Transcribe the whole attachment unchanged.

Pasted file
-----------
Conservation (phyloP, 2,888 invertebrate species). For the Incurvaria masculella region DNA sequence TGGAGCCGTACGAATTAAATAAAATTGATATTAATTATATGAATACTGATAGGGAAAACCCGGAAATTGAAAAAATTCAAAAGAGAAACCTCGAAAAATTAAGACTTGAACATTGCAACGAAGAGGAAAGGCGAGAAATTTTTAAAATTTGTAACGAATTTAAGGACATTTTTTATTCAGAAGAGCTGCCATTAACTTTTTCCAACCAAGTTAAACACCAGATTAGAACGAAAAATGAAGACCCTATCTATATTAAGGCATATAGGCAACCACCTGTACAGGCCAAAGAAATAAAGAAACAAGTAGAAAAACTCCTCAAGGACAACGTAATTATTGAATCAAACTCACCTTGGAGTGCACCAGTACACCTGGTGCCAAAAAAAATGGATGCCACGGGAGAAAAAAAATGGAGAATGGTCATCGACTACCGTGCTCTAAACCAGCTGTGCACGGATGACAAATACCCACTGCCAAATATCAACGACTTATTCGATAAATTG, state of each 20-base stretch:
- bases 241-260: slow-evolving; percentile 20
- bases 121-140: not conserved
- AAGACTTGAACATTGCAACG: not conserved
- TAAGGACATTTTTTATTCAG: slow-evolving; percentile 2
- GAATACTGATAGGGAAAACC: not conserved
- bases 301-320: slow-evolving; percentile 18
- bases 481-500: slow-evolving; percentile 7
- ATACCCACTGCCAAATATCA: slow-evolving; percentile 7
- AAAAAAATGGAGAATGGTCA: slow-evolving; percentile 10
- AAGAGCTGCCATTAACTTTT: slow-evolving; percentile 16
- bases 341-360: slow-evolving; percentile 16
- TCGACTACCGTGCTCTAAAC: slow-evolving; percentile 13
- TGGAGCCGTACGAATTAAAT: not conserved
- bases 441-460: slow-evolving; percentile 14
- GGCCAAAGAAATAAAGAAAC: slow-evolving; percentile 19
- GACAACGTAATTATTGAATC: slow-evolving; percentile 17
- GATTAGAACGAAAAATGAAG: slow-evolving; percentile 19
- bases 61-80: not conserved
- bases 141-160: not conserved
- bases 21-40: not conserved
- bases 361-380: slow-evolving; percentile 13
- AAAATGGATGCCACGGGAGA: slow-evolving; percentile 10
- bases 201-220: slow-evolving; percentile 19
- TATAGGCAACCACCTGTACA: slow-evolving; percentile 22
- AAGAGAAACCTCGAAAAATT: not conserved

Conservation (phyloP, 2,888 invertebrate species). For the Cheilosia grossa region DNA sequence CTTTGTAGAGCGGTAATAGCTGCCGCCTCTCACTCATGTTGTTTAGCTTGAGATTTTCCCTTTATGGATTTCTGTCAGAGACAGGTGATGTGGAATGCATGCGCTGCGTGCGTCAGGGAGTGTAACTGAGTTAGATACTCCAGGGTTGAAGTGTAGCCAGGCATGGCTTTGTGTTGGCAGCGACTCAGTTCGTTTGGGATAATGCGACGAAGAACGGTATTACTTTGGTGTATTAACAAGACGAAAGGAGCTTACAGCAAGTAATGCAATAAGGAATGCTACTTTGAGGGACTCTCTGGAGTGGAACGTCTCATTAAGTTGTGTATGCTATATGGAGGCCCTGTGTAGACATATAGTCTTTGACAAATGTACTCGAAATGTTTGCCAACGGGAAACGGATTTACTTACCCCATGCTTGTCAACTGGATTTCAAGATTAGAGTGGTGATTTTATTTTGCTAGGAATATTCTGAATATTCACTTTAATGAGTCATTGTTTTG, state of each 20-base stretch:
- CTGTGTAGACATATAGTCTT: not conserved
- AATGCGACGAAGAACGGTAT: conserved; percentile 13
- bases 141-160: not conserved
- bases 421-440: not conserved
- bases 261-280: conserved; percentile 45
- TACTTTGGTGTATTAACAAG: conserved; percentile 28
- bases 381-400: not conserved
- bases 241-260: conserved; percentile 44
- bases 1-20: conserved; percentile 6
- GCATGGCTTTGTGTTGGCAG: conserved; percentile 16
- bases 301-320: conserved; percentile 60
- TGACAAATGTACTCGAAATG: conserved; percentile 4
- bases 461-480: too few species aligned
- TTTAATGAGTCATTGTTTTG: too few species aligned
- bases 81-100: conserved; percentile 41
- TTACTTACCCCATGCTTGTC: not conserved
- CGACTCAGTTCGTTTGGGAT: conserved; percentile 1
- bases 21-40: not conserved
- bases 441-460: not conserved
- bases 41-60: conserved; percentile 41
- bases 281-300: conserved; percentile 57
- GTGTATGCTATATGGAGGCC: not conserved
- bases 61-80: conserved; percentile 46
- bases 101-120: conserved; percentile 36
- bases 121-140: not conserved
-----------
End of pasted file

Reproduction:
Conservation (phyloP, 2,888 invertebrate species). For the Incurvaria masculella region DNA sequence TGGAGCCGTACGAATTAAATAAAATTGATATTAATTATATGAATACTGATAGGGAAAACCCGGAAATTGAAAAAATTCAAAAGAGAAACCTCGAAAAATTAAGACTTGAACATTGCAACGAAGAGGAAAGGCGAGAAATTTTTAAAATTTGTAACGAATTTAAGGACATTTTTTATTCAGAAGAGCTGCCATTAACTTTTTCCAACCAAGTTAAACACCAGATTAGAACGAAAAATGAAGACCCTATCTATATTAAGGCATATAGGCAACCACCTGTACAGGCCAAAGAAATAAAGAAACAAGTAGAAAAACTCCTCAAGGACAACGTAATTATTGAATCAAACTCACCTTGGAGTGCACCAGTACACCTGGTGCCAAAAAAAATGGATGCCACGGGAGAAAAAAAATGGAGAATGGTCATCGACTACCGTGCTCTAAACCAGCTGTGCACGGATGACAAATACCCACTGCCAAATATCAACGACTTATTCGATAAATTG, state of each 20-base stretch:
- bases 241-260: slow-evolving; percentile 20
- bases 121-140: not conserved
- AAGACTTGAACATTGCAACG: not conserved
- TAAGGACATTTTTTATTCAG: slow-evolving; percentile 2
- GAATACTGATAGGGAAAACC: not conserved
- bases 301-320: slow-evolving; percentile 18
- bases 481-500: slow-evolving; percentile 7
- ATACCCACTGCCAAATATCA: slow-evolving; percentile 7
- AAAAAAATGGAGAATGGTCA: slow-evolving; percentile 10
- AAGAGCTGCCATTAACTTTT: slow-evolving; percentile 16
- bases 341-360: slow-evolving; percentile 16
- TCGACTACCGTGCTCTAAAC: slow-evolving; percentile 13
- TGGAGCCGTACGAATTAAAT: not conserved
- bases 441-460: slow-evolving; percentile 14
- GGCCAAAGAAATAAAGAAAC: slow-evolving; percentile 19
- GACAACGTAATTATTGAATC: slow-evolving; percentile 17
- GATTAGAACGAAAAATGAAG: slow-evolving; percentile 19
- bases 61-80: not conserved
- bases 141-160: not conserved
- bases 21-40: not conserved
- bases 361-380: slow-evolving; percentile 13
- AAAATGGATGCCACGGGAGA: slow-evolving; percentile 10
- bases 201-220: slow-evolving; percentile 19
- TATAGGCAACCACCTGTACA: slow-evolving; percentile 22
- AAGAGAAACCTCGAAAAATT: not conserved

Conservation (phyloP, 2,888 invertebrate species). For the Cheilosia grossa region DNA sequence CTTTGTAGAGCGGTAATAGCTGCCGCCTCTCACTCATGTTGTTTAGCTTGAGATTTTCCCTTTATGGATTTCTGTCAGAGACAGGTGATGTGGAATGCATGCGCTGCGTGCGTCAGGGAGTGTAACTGAGTTAGATACTCCAGGGTTGAAGTGTAGCCAGGCATGGCTTTGTGTTGGCAGCGACTCAGTTCGTTTGGGATAATGCGACGAAGAACGGTATTACTTTGGTGTATTAACAAGACGAAAGGAGCTTACAGCAAGTAATGCAATAAGGAATGCTACTTTGAGGGACTCTCTGGAGTGGAACGTCTCATTAAGTTGTGTATGCTATATGGAGGCCCTGTGTAGACATATAGTCTTTGACAAATGTACTCGAAATGTTTGCCAACGGGAAACGGATTTACTTACCCCATGCTTGTCAACTGGATTTCAAGATTAGAGTGGTGATTTTATTTTGCTAGGAATATTCTGAATATTCACTTTAATGAGTCATTGTTTTG, state of each 20-base stretch:
- CTGTGTAGACATATAGTCTT: not conserved
- AATGCGACGAAGAACGGTAT: conserved; percentile 13
- bases 141-160: not conserved
- bases 421-440: not conserved
- bases 261-280: conserved; percentile 45
- TACTTTGGTGTATTAACAAG: conserved; percentile 28
- bases 381-400: not conserved
- bases 241-260: conserved; percentile 44
- bases 1-20: conserved; percentile 6
- GCATGGCTTTGTGTTGGCAG: conserved; percentile 16
- bases 301-320: conserved; percentile 60
- TGACAAATGTACTCGAAATG: conserved; percentile 4
- bases 461-480: too few species aligned
- TTTAATGAGTCATTGTTTTG: too few species aligned
- bases 81-100: conserved; percentile 41
- TTACTTACCCCATGCTTGTC: not conserved
- CGACTCAGTTCGTTTGGGAT: conserved; percentile 1
- bases 21-40: not conserved
- bases 441-460: not conserved
- bases 41-60: conserved; percentile 41
- bases 281-300: conserved; percentile 57
- GTGTATGCTATATGGAGGCC: not conserved
- bases 61-80: conserved; percentile 46
- bases 101-120: conserved; percentile 36
- bases 121-140: not conserved